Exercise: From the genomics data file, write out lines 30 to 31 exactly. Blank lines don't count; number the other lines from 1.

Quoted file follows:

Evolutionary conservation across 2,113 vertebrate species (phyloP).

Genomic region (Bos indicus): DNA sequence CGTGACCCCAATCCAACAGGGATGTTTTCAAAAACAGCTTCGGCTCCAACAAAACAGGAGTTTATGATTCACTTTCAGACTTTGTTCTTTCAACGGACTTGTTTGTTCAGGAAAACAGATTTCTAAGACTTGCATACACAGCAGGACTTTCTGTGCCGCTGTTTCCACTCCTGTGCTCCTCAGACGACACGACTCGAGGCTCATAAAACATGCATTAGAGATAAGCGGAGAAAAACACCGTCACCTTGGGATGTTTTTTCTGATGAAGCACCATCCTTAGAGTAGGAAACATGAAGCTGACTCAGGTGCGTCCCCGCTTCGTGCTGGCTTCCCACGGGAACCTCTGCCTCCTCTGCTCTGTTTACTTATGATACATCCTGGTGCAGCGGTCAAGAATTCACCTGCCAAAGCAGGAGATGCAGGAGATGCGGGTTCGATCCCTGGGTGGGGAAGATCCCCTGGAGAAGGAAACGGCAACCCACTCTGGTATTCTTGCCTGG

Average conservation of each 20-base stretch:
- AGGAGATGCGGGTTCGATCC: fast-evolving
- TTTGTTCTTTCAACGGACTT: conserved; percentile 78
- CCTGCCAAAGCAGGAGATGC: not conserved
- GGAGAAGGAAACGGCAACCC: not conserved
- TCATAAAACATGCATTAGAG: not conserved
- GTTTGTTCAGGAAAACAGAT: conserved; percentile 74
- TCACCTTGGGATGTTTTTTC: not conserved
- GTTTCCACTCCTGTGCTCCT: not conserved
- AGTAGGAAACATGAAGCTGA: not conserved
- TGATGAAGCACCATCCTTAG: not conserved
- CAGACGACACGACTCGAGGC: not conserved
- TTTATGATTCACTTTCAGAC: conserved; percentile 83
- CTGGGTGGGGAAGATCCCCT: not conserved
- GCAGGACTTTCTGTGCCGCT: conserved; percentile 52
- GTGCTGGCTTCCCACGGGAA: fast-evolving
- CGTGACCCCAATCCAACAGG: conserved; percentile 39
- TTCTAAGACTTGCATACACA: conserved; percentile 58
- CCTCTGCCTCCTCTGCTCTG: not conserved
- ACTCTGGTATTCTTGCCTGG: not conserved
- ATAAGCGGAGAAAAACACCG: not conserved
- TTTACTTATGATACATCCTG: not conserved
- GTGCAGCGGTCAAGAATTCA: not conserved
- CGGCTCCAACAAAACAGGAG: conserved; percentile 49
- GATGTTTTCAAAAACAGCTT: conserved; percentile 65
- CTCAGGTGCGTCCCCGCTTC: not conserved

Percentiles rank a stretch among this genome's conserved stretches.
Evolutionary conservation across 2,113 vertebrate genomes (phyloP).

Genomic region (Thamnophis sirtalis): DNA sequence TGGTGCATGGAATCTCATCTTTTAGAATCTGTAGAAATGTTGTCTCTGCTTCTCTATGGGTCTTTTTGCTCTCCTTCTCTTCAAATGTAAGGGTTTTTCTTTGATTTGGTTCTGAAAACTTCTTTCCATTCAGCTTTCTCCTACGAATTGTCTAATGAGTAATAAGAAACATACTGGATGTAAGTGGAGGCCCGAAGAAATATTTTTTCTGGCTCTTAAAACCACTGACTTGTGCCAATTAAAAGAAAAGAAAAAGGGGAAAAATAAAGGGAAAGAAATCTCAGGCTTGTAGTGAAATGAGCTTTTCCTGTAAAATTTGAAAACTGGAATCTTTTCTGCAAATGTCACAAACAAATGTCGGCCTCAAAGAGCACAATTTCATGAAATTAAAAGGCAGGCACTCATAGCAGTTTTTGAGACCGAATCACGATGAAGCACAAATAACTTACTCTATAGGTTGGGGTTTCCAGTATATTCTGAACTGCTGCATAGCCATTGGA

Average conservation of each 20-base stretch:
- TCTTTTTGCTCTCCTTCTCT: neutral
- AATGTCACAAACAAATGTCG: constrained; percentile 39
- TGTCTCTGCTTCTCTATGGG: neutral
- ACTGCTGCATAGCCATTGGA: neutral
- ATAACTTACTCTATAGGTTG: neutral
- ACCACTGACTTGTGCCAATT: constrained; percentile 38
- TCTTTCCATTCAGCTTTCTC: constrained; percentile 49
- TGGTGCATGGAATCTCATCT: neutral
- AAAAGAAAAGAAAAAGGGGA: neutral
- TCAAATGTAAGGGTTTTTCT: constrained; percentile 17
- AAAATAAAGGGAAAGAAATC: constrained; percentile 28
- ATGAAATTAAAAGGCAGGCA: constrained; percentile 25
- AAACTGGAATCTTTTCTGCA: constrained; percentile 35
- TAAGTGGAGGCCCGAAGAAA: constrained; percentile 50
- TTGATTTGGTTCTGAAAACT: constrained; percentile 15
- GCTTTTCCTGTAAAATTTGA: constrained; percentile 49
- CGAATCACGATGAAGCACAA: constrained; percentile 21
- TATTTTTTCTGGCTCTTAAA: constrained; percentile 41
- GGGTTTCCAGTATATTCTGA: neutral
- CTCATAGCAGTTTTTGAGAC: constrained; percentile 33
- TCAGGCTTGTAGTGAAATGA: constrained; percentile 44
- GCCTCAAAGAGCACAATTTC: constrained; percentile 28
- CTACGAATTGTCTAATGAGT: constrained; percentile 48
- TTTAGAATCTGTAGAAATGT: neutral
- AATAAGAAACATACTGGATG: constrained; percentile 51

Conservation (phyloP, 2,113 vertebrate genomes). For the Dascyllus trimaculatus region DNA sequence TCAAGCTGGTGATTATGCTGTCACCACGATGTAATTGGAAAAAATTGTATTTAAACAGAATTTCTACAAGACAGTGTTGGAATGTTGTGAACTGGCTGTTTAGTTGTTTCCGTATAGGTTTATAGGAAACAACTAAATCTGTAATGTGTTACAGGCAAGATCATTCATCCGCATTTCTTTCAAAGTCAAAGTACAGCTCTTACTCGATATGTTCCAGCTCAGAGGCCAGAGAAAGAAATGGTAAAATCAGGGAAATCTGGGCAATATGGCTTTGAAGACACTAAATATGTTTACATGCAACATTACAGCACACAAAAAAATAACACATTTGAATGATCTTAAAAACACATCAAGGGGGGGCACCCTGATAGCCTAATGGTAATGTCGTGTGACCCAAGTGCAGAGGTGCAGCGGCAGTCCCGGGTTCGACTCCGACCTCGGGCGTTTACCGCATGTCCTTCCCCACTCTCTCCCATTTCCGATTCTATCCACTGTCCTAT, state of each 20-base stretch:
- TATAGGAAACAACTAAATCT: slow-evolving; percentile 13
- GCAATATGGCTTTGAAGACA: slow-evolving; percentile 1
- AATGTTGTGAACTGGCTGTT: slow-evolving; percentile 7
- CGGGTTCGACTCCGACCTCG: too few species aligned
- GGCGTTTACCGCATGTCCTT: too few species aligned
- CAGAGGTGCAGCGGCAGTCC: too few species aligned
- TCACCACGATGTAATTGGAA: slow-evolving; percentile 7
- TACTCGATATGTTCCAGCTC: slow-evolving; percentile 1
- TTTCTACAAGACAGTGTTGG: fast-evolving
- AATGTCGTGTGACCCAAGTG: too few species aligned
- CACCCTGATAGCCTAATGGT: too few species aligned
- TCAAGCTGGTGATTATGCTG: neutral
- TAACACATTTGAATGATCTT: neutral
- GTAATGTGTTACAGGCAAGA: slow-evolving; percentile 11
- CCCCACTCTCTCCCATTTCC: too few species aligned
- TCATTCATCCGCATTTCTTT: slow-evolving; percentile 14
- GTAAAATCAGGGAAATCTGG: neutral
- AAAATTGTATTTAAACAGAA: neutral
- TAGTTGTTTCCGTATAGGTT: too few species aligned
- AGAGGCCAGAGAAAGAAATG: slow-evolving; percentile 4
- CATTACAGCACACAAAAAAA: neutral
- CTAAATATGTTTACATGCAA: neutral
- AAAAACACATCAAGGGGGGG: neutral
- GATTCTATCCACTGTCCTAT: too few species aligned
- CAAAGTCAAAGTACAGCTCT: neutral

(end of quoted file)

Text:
Evolutionary conservation across 2,113 vertebrate genomes (phyloP).

Genomic region (Thamnophis sirtalis): DNA sequence TGGTGCATGGAATCTCATCTTTTAGAATCTGTAGAAATGTTGTCTCTGCTTCTCTATGGGTCTTTTTGCTCTCCTTCTCTTCAAATGTAAGGGTTTTTCTTTGATTTGGTTCTGAAAACTTCTTTCCATTCAGCTTTCTCCTACGAATTGTCTAATGAGTAATAAGAAACATACTGGATGTAAGTGGAGGCCCGAAGAAATATTTTTTCTGGCTCTTAAAACCACTGACTTGTGCCAATTAAAAGAAAAGAAAAAGGGGAAAAATAAAGGGAAAGAAATCTCAGGCTTGTAGTGAAATGAGCTTTTCCTGTAAAATTTGAAAACTGGAATCTTTTCTGCAAATGTCACAAACAAATGTCGGCCTCAAAGAGCACAATTTCATGAAATTAAAAGGCAGGCACTCATAGCAGTTTTTGAGACCGAATCACGATGAAGCACAAATAACTTACTCTATAGGTTGGGGTTTCCAGTATATTCTGAACTGCTGCATAGCCATTGGA